During the summer, the ventilation reduces the temperature but it influences the humidity where we can reach very low values inside the greenhouse and consequently the water consumption of the plant will be significant so we must be able to find an optimal compromise between these two parameters. For certain winter periods, it is necessary to use the ventilation to release the excess of the humidity, therefore it reduces the temperature inside the greenhouse, so it is useful to heat at the same time.

Ventilation experiments are complicated because it is difficult to determine experimentally and precisely the variation of the various parameters such as humidity, temperature and air velocity and the first studies carried out on natural ventilation were based on the tracer gas techniques [1].

The climatic variables under the greenhouse change rapidly in time and in space and there is not a standard measurement procedure for each type of greenhouse. This means that ventilation models have to be determined for each particular greenhouse.

To overcome this difficulty, a successful numerical study can reasonably predict the variation of the different variables in different positions of the greenhouse. Among these numerical studies, we find that of Kanaan et al. [2].

Several models giving the ventilation rate have been developed. The parameters that intervene in these models are the position of the opening, its geometry, the wind speed and the difference of temperature between the inside and the outside [3].

In the study of ventilation, we do not find a general model establishing the ventilation rate because we have a large variation in the physical and geometrical parameters.

To arrive at a precise study of greenhouse ventilation, the use of the CFD software is considered as a powerful tool, it allows to determine the climatic heterogeneity and the ventilation rate under greenhouses.

The greenhouse ventilation was studied experimentally and numerically for several situations [4-6].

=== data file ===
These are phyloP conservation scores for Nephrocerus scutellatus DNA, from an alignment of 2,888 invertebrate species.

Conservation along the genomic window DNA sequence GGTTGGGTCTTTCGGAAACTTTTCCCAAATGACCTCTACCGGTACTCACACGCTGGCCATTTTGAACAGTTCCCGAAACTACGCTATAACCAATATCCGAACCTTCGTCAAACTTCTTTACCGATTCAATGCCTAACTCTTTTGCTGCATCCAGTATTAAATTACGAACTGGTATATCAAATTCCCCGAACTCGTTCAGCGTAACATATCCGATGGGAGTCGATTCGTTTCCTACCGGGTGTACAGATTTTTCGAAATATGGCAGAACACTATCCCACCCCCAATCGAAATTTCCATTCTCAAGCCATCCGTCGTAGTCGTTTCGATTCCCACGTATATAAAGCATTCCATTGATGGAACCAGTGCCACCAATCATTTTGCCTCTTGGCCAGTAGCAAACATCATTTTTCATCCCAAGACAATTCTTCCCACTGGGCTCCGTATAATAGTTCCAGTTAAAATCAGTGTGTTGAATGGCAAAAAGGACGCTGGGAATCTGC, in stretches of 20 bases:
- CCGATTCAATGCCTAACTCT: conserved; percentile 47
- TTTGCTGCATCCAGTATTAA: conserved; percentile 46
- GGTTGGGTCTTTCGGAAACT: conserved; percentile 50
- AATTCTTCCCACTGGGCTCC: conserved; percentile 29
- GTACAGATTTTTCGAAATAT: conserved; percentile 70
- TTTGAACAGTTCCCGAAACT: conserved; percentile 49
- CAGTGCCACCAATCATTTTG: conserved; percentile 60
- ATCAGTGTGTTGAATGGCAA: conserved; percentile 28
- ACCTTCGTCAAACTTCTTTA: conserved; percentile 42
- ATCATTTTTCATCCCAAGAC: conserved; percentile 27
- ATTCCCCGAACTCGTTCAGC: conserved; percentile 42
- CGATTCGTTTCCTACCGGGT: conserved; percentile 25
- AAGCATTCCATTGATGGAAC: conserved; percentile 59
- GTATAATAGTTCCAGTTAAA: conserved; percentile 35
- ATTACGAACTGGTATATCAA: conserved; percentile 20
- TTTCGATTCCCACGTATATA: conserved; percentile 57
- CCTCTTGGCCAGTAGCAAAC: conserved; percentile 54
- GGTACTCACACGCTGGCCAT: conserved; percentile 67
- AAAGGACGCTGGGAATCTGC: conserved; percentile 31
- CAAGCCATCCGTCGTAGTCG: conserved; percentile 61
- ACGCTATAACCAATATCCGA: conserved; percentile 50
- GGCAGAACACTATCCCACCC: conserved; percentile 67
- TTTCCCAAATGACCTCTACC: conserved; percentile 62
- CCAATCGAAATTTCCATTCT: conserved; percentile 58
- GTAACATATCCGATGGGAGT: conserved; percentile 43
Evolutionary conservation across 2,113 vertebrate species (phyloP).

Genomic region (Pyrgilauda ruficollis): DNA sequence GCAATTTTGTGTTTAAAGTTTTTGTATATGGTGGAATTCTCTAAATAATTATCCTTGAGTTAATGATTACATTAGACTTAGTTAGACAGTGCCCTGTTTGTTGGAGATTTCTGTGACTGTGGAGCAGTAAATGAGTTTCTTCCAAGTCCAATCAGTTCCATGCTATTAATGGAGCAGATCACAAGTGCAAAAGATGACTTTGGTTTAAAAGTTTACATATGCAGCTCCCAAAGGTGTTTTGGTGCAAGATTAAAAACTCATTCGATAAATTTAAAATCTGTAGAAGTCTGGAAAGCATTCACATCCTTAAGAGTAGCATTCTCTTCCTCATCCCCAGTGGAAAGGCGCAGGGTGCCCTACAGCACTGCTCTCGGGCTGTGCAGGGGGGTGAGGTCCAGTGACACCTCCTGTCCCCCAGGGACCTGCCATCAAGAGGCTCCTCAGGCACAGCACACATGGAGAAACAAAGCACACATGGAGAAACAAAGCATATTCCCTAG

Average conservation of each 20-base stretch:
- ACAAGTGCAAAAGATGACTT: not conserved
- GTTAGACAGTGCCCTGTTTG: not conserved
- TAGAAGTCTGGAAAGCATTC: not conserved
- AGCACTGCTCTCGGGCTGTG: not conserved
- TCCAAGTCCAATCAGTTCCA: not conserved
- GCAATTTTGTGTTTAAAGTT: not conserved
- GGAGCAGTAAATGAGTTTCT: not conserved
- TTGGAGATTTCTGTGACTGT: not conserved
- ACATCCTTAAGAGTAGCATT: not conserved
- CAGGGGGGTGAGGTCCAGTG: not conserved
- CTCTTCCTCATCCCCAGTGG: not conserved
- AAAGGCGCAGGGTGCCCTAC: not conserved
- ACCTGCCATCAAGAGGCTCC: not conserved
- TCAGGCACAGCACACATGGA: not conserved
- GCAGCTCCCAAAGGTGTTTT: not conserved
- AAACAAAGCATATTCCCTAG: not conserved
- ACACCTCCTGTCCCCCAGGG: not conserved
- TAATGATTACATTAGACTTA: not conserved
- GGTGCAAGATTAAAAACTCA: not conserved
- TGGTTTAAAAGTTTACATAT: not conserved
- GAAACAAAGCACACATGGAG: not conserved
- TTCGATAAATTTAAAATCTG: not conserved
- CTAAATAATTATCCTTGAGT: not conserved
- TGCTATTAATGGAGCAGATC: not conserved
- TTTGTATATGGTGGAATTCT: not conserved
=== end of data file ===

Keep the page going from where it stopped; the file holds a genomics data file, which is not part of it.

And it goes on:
The first simulations using Computational Fluid Dynamics (CFD) were carried out by Okushima et al. [7] and the results obtained in wind-tunnel, show a little correlation with the experimental ones.

Considerable efforts are provided in computational fluid dynamics (CFD) for the numerical resolution of the Navier Stokes equations that allow to analyse the climate under greenhouses and to determine the rate of ventilation [8]. These equations are completed by the boundary conditions that can be determined easily from the measurements.

The aim of this study was to investigate how natural ventilation affects the variation of different climatic parameters inside the greenhouse which influences the plant development. The obtained results allow to understand the physical phenomenon that takes place inside the greenhouse and facilitate the design of the openings.

2. Mathematical Formulation

The use of the software Fluent-CFD allows to have a precise analysis of the climatic parameters under an open greenhouse subjected to a wind speed.

The physical phenomena studied is described by the conservation equations represented by the general transport equation given below. To better understand the variation of the temperature and the velocity under the greenhouse, three dimensional simulations were carried out.